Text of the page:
Assumptions that Require Further Analysis

I have argued that there is a relationship between liberal-functionalism and the rising costs of higher education. This is not a complete explanation of the problem of the rising costs, nor does it provide a simple road map to the solution. Many have already attempted to deal with the problem of the rising costs of higher education. Three-quarters of the member institutions of the Association of American Universities report having recently attempted to reduce administrative costs (Leslie & Rhoades, 1995). Most schools are offering increased financial aid packages to off-set the increased costs (Heller & Eng, "Financial aid is eating away"). President Clinton instituted a "Middle Class Bill of Rights" that enabled tax deductions for college tuition (Riley, 1995). Yet, these solutions may be "Band-Aids" for the problem if the costs continue to rise and the competition to produce more research and provide more services continues. There are several questions that require further analysis so that future policy decisions regarding the costs of higher education could reflect more egalitarian purposes.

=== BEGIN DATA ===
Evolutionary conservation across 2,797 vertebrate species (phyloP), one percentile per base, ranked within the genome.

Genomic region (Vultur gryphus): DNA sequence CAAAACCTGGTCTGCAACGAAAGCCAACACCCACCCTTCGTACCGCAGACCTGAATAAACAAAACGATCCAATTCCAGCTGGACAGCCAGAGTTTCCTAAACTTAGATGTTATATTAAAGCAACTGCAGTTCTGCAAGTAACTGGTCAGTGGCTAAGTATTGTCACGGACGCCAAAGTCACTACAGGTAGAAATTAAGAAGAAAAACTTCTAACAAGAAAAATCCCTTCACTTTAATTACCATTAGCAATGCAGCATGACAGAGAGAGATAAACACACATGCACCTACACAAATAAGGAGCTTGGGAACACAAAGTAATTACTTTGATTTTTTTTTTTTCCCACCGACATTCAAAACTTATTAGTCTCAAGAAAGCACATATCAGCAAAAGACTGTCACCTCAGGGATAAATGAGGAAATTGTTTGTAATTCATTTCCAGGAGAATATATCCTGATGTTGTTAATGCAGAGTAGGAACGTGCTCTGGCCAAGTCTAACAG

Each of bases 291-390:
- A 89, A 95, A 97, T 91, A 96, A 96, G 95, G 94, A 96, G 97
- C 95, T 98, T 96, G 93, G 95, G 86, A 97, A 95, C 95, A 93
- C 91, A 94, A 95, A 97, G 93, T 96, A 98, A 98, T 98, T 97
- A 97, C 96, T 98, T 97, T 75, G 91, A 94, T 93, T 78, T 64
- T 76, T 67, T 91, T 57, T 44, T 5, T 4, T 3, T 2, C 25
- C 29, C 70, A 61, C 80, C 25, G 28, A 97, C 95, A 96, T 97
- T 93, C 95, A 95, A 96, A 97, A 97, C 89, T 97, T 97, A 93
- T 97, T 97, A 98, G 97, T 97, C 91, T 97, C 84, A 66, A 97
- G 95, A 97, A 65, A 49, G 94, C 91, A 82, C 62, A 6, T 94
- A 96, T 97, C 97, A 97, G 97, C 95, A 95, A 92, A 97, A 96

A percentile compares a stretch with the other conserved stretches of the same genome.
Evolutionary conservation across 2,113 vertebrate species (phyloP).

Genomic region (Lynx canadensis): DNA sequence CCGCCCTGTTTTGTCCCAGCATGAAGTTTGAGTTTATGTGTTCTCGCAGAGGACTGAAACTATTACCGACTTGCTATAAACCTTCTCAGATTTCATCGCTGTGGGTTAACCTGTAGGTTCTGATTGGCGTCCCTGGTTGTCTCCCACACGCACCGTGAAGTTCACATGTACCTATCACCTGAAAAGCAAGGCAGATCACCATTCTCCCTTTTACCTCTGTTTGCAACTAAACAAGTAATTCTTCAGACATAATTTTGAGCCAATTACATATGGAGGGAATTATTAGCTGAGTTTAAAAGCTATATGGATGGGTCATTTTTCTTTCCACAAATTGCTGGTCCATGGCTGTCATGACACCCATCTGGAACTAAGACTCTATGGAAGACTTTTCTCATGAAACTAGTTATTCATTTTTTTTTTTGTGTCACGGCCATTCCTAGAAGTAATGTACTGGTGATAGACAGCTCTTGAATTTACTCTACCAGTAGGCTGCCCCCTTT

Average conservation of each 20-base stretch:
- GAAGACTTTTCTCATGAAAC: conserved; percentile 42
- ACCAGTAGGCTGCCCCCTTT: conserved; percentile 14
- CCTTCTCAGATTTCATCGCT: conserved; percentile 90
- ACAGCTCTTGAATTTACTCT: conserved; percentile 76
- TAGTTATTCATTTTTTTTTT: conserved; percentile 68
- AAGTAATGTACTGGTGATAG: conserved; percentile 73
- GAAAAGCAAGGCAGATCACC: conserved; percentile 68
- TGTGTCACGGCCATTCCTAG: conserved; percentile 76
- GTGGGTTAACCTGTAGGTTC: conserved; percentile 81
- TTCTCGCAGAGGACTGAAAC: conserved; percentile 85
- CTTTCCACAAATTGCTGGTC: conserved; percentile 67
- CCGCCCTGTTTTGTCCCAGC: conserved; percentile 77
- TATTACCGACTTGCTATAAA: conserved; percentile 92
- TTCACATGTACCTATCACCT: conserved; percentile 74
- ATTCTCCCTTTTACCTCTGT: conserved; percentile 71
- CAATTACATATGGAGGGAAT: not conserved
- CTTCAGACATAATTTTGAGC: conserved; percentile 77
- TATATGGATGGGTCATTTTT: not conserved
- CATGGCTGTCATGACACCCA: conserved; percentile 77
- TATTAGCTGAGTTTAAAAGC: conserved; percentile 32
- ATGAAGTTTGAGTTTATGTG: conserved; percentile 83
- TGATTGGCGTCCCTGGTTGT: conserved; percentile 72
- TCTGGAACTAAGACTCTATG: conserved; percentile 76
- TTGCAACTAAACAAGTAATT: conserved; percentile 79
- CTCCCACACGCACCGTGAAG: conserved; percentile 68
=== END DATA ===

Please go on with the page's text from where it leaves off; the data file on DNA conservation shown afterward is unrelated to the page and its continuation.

First, we must look closely at the missions of higher education institutions and ask, "Do the missions serve our students and our society?" If there is an emphasis on research, we must ask, "To what end?" If there is less emphasis on teaching and advising, we must ask why we have created a hierarchy of research over teaching in order for faculty to justify their place on the class hierarchy. If there are extensive services offered by professional administrators, we must ascertain if these services are required to meet the missions of the institution, or if they also stem from the competition for prestige.